WASHINGTON (Reuters) – President Barack Obama said he expects the U.S. Senate to pass by the end of next week legislation to overhaul the U.S. healthcare system, but the top Senate Republican scoffed on Sunday that Obama's Democrats were too divided to do so.
"I think it's going to pass out of the Senate before Christmas (December 25)," Obama, who has made healthcare reform legislation his top domestic priority, said in an interview aired on CBS's "60 Minutes."
The U.S. House of Representatives passed its version of healthcare legislation on November 7. If the Senate passes its bill, lawmakers would have to iron out differences between the two versions. Congress then would have to pass that compromise bill before sending it to Obama to sign into law.
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Obama noted that seven previous U.S. presidents had tried and failed to make extensive changes to the U.S. healthcare system, but lawmakers are now close to getting the job done.
Senate Republican Leader Mitch McConnell said, however, that members of Obama's Democratic Party are too divided to muster the votes.
"There are more Democratic positions than you'd find in a stack of newspapers," McConnell said on the CBS program "Face the Nation."
"I think they're in serious trouble on this, and the core problem is the American people do not want us to pass it," McConnell said.
A MAJOR GOAL FOR OBAMA
Overhauling the $2.5 trillion U.S. healthcare system and extending medical coverage to millions of uninsured Americans are major goals for Obama. But the Democratic leadership's push to pass a bill in the Senate by the end of the year has run into opposition by minority Republicans and some Democrats.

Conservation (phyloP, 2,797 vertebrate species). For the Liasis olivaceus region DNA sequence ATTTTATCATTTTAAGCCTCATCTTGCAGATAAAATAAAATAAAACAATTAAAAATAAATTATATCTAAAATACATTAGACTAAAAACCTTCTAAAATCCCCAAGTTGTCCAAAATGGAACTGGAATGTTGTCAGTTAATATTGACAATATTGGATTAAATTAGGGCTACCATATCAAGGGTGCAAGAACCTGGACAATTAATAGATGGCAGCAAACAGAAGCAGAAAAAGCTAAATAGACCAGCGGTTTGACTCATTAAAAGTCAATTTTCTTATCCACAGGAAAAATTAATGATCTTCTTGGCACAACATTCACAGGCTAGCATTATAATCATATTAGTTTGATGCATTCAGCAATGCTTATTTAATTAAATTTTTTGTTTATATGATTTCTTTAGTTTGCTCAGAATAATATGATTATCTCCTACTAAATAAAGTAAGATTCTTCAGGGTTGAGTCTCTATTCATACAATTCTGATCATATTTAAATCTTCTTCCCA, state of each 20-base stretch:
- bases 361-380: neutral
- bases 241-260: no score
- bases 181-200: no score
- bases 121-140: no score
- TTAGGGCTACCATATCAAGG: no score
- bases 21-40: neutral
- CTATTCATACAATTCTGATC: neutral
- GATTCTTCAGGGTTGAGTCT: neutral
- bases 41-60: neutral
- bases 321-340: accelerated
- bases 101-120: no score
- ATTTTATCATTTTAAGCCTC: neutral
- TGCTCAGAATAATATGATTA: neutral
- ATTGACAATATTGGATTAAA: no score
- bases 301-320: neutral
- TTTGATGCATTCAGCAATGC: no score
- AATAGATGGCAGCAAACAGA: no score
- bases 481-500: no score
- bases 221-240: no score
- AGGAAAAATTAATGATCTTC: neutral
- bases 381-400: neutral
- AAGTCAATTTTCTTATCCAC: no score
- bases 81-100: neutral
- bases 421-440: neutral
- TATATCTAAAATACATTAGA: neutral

The United States spends more on healthcare than any other country. Healthcare costs devour 16 percent of the U.S. economy -- burdening states and the federal government while also hurting the competitiveness of U.S. businesses.
Also appearing on "Face the Nation," Democratic Senator Jay Rockefeller said he saw momentum building to pass the bill.
"But when everything is filibustered, you have to get 60 votes, it's very, very hard," Rockefeller said.
Democrats control 60 seats in the 100-seat Senate -- the precise number needed to overcome legislative obstacles by the chamber's 40 Republicans, as long as no Democrats stray.
The Senate has been debating healthcare reform legislation for the past two weeks.
Democratic negotiators thought they had made progress last week when, in a bid to boost the bill's chances of approval, they agreed to drop a controversial plan for a new government-run health insurance program. The proposed new program, often called the "public option," is intended to reduce the number of Americans with no medical insurance and make coverage more affordable.
The tentative deal also would allow people ages 55 to 64 to join Medicare, the government's health insurance program for people 65 or older and the disabled.
But Senator Joe Lieberman, an independent who often votes with Democrats, said on Sunday that opposition has been growing to this "Medicare buy-in" part of the plan.
Lieberman, who has vowed to oppose any bill with a public option, said he also would not vote for the Medicare expansion because it has the same problems.
He told "Face the Nation" that parts of the bill could get 60 votes, "but we've got to stop adding to the bill. We've got to start subtracting some controversial things."
"You've got to take out the Medicare buy-in. You've got to forget about the public option," Lieberman said.
McConnell said Medicare already is unsustainable, and "the Medicare buy-in would create even more problems."
The bill passed by the House last month includes a public option, an idea strongly favored by liberal Democrats.
Rockefeller said he still thinks a public option would be the best way to promote competition in the insurance industry. Pressed if he would vote against a bill that does not include one, he said, "I'd have to look at the whole thing."
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